“Maps of Meaning” (Commentary)

Peterson has been one of the most significant figures in my life. Learning about him and his philosophy of reality helped me reevaluate my development and reconceptualize my direction(plan) and destination(ideal future). I was going towards my manifestation of “hell on Earth,” metaphorically speaking. His Jungian commentary and psychological perspective of narrative, specifically the Bible, assisted me in coming into reconciliation with religion as something more than spiritual rituals and mysticism. Our collective unconscious plays a major role in our comprehension of reality, even in a world that prioritizes empirical perception. The archetypical constructs found in narrative give us direction, a set of instruction, or at the minimum makes an observation on how we ought to act in life or how we do act in accordance the objects that posses affect of meaning, circling back to our collective unconscious.

Not going to lie, this is a VERY DENSE book. Each word is meticulously placed with intention and purpose. This is merely my interpretation of the book as I perceived it. I totally recommend that you watch supplementary information respecting his foundation to better grasp the concepts I’m about to unpack.

If you don’t know who Jordan B. Peterson is a Canadian clinical psychologist and former professor of psychology at the University of Toronto. Heres a great synopsis of his ideology and the premise of the book as a whole.

Instead of continually barraging you with more info we can simply dive into the analysis of the book itself.

Prelude: Descensus ad Inferos

The book begins with a quote that is core to the message of the book:

“Something we cannot see protects us from something we do not understand. The thing we cannot see is culture, in its intrapsychic or internal manifestation. The thing we do not understand is the chaos that gave rise to culture. If the structure of culture is disrupted, unwittingly, chaos returns. We will do anything — ANYTHING — to defend ourselves against that return.”

The title of this preface is called Descensus [Christi] ad Inferos. This is translated to “The descent [of Christ] into hell”. The title so eloquently describes this section. His intellectual and emotional journey is beautifully arranged to represent the process of comprehension that he is describing.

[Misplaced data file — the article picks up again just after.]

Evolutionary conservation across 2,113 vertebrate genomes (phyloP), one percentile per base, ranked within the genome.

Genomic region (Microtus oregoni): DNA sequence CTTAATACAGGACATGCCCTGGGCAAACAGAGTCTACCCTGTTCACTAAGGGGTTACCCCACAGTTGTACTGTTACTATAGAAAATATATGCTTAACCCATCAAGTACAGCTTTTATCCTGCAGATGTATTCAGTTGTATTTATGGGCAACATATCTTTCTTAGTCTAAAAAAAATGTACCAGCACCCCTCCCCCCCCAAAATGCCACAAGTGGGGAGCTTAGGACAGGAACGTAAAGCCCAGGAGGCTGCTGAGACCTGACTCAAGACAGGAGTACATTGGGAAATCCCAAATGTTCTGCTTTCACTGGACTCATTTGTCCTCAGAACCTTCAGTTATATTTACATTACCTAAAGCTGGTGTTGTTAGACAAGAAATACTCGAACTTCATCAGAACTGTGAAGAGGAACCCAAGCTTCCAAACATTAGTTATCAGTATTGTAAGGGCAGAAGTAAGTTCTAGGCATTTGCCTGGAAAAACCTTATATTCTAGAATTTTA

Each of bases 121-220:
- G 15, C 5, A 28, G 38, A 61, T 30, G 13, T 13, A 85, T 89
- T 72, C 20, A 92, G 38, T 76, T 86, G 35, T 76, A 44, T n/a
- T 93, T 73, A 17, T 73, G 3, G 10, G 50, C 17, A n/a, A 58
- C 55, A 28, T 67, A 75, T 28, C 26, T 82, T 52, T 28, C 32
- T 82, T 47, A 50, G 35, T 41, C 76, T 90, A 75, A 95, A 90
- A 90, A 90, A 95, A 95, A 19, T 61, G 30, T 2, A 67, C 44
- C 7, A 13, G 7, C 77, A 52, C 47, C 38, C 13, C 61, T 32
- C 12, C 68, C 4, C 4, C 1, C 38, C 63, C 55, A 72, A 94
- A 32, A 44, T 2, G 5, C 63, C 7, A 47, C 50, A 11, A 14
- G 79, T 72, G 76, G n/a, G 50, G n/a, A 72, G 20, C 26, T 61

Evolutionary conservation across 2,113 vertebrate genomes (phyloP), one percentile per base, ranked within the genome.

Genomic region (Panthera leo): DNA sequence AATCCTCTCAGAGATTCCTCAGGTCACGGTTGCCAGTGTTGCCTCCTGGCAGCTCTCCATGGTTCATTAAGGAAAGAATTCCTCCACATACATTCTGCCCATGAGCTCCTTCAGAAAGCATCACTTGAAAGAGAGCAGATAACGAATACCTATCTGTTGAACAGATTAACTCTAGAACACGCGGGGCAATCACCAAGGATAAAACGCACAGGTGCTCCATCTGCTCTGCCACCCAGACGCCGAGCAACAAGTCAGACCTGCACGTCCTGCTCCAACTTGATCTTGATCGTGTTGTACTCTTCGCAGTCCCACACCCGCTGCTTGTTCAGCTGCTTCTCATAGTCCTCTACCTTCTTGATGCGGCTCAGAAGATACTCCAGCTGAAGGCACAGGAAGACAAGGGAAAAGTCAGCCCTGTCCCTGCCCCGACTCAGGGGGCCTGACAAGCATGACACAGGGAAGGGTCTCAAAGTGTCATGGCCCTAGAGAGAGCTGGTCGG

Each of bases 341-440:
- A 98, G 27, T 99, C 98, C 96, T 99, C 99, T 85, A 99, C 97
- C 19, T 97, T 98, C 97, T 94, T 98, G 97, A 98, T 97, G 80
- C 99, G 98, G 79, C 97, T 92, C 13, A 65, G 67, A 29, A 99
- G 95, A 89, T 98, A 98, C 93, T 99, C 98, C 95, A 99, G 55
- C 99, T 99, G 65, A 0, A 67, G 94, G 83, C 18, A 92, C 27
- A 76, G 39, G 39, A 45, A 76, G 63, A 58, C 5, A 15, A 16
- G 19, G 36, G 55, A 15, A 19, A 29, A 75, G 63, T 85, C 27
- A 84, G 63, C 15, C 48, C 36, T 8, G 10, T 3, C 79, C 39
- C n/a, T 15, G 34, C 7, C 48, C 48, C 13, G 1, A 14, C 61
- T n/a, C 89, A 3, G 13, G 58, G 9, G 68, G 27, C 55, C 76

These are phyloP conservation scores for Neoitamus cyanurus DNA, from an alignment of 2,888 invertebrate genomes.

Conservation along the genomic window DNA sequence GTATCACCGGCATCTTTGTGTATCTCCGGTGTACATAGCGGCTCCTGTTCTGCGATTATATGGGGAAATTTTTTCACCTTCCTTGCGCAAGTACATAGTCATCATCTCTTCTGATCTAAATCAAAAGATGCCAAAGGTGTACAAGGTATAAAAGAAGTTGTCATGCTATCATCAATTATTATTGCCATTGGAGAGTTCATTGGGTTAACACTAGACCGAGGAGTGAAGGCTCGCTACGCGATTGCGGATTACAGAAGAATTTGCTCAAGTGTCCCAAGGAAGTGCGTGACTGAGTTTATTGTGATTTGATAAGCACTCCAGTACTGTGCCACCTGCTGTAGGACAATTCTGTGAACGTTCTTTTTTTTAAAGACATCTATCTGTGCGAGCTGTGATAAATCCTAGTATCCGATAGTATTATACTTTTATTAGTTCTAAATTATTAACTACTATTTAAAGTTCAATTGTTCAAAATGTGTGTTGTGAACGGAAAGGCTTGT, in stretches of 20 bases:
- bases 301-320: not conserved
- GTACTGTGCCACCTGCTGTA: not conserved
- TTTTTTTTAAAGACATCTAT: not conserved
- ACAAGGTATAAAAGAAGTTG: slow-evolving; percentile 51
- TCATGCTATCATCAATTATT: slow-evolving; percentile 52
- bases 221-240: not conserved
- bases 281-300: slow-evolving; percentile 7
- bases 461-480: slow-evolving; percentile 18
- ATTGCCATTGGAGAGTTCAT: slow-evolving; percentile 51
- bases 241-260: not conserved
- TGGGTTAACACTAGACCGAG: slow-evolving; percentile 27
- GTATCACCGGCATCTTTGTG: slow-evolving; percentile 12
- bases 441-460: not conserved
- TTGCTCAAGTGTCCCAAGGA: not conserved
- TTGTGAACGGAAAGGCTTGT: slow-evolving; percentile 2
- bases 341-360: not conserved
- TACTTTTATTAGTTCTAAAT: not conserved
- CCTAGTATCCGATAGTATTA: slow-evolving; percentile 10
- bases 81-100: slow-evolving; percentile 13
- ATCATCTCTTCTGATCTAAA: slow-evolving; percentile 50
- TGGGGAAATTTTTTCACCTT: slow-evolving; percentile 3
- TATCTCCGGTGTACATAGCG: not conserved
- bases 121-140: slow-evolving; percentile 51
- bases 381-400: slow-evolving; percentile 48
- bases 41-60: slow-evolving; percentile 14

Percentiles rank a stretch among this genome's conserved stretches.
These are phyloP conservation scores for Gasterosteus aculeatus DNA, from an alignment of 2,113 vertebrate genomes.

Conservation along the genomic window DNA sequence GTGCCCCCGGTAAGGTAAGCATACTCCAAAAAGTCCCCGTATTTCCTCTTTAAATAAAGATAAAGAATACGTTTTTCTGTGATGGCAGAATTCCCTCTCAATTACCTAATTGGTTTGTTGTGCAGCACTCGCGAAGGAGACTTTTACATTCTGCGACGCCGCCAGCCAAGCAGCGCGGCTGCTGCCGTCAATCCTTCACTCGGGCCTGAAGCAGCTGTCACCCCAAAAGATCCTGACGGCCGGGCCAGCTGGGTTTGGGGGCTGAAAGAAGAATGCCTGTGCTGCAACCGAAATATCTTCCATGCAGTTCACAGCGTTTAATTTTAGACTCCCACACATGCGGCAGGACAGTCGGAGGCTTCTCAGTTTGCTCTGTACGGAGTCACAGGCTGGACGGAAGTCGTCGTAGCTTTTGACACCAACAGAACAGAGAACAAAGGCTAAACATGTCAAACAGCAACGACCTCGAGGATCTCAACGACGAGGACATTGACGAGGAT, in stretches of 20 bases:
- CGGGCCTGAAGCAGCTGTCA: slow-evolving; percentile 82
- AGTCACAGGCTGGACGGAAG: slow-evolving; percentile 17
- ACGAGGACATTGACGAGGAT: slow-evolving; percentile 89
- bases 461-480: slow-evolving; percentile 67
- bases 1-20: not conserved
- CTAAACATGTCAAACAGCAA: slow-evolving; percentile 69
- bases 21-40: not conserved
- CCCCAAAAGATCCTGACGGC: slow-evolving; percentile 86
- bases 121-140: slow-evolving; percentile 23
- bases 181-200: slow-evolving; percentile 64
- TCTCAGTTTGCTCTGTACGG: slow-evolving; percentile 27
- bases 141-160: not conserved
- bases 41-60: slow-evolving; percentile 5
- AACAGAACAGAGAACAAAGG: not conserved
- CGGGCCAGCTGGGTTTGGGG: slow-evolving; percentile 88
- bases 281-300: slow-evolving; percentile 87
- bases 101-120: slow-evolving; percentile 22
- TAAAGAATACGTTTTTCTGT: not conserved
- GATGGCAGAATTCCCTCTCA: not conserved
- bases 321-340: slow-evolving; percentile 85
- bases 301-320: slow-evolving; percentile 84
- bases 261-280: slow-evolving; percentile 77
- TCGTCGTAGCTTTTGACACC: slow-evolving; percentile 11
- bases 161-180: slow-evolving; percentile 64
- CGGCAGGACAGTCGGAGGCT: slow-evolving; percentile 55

Post-college where he studied political science he began having terrifying and almost paralyzing nightmares surrounding the Cold War. While he was working he begin to study Jungian philosophy. He was completely shocked by our engagement in social conflict and our ability to absolutely decimate not only our enemy but the world. He clung to Jung as he talked about our underlying collective unconscious conceive archetypical contents that can cause rationally sane individuals to conjure up the most haunting and mentally disturbing dreams. The parallels from mythology and folklore alongside his own dream allows him to derive the potential solution to his problem.

I distinctly remember reading Peterson state, “. . . beliefs make the world, in a very real way — that is beliefs are the word in a more than metaphysical sense.” Unpacking that truth conflicted me partially, but also resonated with me. If beliefs construct our reality then it is a safe assumption that those beliefs become our identity in which we are willing to maintain, protect, and expand on and that those beliefs can motivate “incomprehensible acts of group fostered aggression”. When he read through Victor Van Frankels, “Man Searching for Meaning” which was a personal account of the draconian acts conducted in the internment camps in Auschwitz.